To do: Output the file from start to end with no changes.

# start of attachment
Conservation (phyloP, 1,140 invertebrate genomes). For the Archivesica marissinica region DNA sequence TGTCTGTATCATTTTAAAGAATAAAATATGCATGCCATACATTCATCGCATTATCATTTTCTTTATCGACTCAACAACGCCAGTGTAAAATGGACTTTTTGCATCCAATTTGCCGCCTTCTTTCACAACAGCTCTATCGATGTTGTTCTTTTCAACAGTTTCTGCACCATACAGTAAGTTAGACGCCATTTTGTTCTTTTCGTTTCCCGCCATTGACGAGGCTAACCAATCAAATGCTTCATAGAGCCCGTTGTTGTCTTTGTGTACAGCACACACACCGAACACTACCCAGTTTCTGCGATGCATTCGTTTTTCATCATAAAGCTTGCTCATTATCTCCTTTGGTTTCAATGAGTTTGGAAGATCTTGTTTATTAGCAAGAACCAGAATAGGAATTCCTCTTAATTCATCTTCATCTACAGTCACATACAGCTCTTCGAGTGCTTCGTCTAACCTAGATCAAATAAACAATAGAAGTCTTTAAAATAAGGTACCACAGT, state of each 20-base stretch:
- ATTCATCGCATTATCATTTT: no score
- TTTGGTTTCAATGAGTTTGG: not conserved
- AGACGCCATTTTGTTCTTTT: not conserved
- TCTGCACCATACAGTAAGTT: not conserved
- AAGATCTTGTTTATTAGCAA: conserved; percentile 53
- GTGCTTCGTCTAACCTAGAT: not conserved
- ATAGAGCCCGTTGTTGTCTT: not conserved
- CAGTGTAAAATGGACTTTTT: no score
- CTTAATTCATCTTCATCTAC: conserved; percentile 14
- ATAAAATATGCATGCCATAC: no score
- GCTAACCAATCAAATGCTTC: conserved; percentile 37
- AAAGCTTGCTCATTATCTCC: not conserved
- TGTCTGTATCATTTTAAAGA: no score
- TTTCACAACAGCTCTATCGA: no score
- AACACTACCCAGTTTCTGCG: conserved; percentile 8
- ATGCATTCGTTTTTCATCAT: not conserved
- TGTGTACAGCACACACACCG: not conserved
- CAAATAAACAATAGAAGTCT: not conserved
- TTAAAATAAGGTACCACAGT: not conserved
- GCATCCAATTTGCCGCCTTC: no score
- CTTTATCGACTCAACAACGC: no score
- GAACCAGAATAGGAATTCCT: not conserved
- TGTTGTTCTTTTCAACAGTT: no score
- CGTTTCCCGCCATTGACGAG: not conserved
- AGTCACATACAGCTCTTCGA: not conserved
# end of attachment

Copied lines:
Conservation (phyloP, 1,140 invertebrate genomes). For the Archivesica marissinica region DNA sequence TGTCTGTATCATTTTAAAGAATAAAATATGCATGCCATACATTCATCGCATTATCATTTTCTTTATCGACTCAACAACGCCAGTGTAAAATGGACTTTTTGCATCCAATTTGCCGCCTTCTTTCACAACAGCTCTATCGATGTTGTTCTTTTCAACAGTTTCTGCACCATACAGTAAGTTAGACGCCATTTTGTTCTTTTCGTTTCCCGCCATTGACGAGGCTAACCAATCAAATGCTTCATAGAGCCCGTTGTTGTCTTTGTGTACAGCACACACACCGAACACTACCCAGTTTCTGCGATGCATTCGTTTTTCATCATAAAGCTTGCTCATTATCTCCTTTGGTTTCAATGAGTTTGGAAGATCTTGTTTATTAGCAAGAACCAGAATAGGAATTCCTCTTAATTCATCTTCATCTACAGTCACATACAGCTCTTCGAGTGCTTCGTCTAACCTAGATCAAATAAACAATAGAAGTCTTTAAAATAAGGTACCACAGT, state of each 20-base stretch:
- ATTCATCGCATTATCATTTT: no score
- TTTGGTTTCAATGAGTTTGG: not conserved
- AGACGCCATTTTGTTCTTTT: not conserved
- TCTGCACCATACAGTAAGTT: not conserved
- AAGATCTTGTTTATTAGCAA: conserved; percentile 53
- GTGCTTCGTCTAACCTAGAT: not conserved
- ATAGAGCCCGTTGTTGTCTT: not conserved
- CAGTGTAAAATGGACTTTTT: no score
- CTTAATTCATCTTCATCTAC: conserved; percentile 14
- ATAAAATATGCATGCCATAC: no score
- GCTAACCAATCAAATGCTTC: conserved; percentile 37
- AAAGCTTGCTCATTATCTCC: not conserved
- TGTCTGTATCATTTTAAAGA: no score
- TTTCACAACAGCTCTATCGA: no score
- AACACTACCCAGTTTCTGCG: conserved; percentile 8
- ATGCATTCGTTTTTCATCAT: not conserved
- TGTGTACAGCACACACACCG: not conserved
- CAAATAAACAATAGAAGTCT: not conserved
- TTAAAATAAGGTACCACAGT: not conserved
- GCATCCAATTTGCCGCCTTC: no score
- CTTTATCGACTCAACAACGC: no score
- GAACCAGAATAGGAATTCCT: not conserved
- TGTTGTTCTTTTCAACAGTT: no score
- CGTTTCCCGCCATTGACGAG: not conserved
- AGTCACATACAGCTCTTCGA: not conserved